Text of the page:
This last consideration is worth exploring a bit further. Western policy has for years operated on the principle that a war for the control of Europe would be an all-out nuclear conflict and that in consequence it was unlikely. This was the assumption underlying NATO strategy. It was also the chief consideration guiding the British Defense White Paper of 1957 which committed Britain to national ownership of what was then called the “independent nuclear deterrent.” Possession of such a deterrent was justified on the grounds that “the overriding consideration in all military planning must be to prevent war rather than to prepare for it.” Mr. Duncan Sandys, who laid this down in 1957, was Churchill's son-in-law and had inherited the Churchillian doctrine that the peace of the world was precariously, but effectively, guaranteed by what Churchill once called the “balance of terror” between the Big Two. It is this doctrine which influential people in Britain are now giving up. They are coming to believe that “conventional” war in Europe is no longer inconceivable, since neither the Russians nor the Americans are likely to respond with a full-fledged nuclear threat to a limited outbreak somewhere along the Iron Curtain. De Gaulle, of course, has been saying this for years. The British are simply beginning to come around to his viewpoint.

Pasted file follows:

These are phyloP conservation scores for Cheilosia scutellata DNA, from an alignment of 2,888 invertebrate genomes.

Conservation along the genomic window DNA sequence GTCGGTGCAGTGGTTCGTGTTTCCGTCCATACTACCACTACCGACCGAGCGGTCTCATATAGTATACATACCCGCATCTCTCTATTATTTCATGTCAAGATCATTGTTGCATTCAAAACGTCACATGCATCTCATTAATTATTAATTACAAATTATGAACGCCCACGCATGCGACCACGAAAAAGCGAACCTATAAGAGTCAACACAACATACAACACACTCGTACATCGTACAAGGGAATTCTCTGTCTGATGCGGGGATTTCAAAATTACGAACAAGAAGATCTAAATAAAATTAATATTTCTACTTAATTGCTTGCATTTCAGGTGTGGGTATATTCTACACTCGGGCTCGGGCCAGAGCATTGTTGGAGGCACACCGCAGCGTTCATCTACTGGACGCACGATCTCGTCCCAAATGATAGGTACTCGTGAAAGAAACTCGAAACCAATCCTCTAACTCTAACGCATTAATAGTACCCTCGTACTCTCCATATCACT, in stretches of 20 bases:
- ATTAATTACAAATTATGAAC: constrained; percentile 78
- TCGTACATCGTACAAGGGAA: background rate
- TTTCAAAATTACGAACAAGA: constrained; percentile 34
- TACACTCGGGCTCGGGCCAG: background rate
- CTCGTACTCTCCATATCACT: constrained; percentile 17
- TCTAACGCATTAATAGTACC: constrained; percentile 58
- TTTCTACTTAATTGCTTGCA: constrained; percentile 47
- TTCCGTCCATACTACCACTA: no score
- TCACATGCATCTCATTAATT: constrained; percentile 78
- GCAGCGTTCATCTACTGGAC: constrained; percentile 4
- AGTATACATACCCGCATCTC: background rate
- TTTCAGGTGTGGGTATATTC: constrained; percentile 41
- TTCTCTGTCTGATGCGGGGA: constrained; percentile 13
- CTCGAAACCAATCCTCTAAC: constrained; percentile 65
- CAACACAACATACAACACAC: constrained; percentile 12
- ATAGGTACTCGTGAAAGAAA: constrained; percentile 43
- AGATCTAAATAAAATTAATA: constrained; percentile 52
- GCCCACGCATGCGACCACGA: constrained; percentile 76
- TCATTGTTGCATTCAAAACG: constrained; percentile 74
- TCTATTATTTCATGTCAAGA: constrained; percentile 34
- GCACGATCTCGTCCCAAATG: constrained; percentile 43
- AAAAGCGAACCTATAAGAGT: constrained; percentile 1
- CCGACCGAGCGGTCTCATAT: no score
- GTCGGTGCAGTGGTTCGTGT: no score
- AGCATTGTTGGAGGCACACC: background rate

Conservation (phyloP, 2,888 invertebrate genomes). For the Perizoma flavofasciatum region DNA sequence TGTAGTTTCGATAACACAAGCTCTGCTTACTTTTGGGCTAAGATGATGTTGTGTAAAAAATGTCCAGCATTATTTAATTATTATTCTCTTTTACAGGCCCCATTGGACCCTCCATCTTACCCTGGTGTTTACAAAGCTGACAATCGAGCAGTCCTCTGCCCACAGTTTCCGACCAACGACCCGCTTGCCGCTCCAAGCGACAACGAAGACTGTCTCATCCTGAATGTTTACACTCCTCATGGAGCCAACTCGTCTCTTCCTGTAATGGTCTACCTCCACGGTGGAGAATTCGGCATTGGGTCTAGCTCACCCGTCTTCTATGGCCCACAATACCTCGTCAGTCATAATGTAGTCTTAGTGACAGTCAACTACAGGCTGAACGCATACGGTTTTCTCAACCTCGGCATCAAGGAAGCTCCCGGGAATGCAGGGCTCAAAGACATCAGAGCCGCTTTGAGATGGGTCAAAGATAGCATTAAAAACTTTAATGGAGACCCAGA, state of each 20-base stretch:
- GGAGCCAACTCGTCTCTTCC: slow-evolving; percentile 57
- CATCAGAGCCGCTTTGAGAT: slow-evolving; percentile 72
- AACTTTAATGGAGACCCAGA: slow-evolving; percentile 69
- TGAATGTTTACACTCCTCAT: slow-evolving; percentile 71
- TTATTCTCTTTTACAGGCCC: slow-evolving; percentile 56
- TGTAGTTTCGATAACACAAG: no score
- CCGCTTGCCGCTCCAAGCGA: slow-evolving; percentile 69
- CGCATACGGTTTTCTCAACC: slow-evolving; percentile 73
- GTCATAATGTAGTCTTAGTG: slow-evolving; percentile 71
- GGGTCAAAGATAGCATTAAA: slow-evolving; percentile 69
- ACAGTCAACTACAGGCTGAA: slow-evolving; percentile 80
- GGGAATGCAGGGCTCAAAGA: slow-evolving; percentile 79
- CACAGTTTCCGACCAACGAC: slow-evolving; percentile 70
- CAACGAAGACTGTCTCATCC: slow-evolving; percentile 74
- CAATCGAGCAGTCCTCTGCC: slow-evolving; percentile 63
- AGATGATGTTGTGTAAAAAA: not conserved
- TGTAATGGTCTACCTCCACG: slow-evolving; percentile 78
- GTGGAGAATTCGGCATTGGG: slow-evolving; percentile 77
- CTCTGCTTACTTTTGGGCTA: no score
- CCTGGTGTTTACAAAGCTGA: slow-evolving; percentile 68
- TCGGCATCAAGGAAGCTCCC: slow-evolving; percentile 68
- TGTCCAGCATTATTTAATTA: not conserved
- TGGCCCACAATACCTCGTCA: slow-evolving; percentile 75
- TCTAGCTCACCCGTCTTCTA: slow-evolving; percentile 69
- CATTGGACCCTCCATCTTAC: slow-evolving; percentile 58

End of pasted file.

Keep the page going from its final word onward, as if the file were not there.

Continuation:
From this new emphasis on the possibility of limited war in Europe, two things follow. One is the need for home-made arms to sustain a lengthy conflict or, as Mr. Powell put it, “the capacity to produce by itself, and to cooperate with other European countries in producing, modern military aircraft, or whatever may be destined to replace them in the third dimension of warfare in the future” (see the Manchester Guardian Weekly of November 4). The other consideration which follows from this appraisal is the undesirability (to put it mildly) of presenting the West Germans with an arsenal of nuclear weapons. West Germany is an artificial country, the rump of what was once the German nation, and it must be a standing temptation to any German right-wing politician or military leader to rectify this situation by fighting a limited Blitzkrieg against East Germany and Poland, under cover of the assumed Soviet-American stalemate. Fortunately, the number of Germans prepared to follow such a line is steadily shrinking, at any rate among the voters (though not necessarily among Defense Ministry personalities and army officers, a high percentage of whom are former Sudeten Germans). Unlike the American public, which lives in happy ignorance of these facts, and of much else that goes on in the world, the British and the French are quite aware of the situation. Hence the reluctance of their governments to sanction a German-American deal giving Bonn a share in the control of NATO's nuclear arsenal.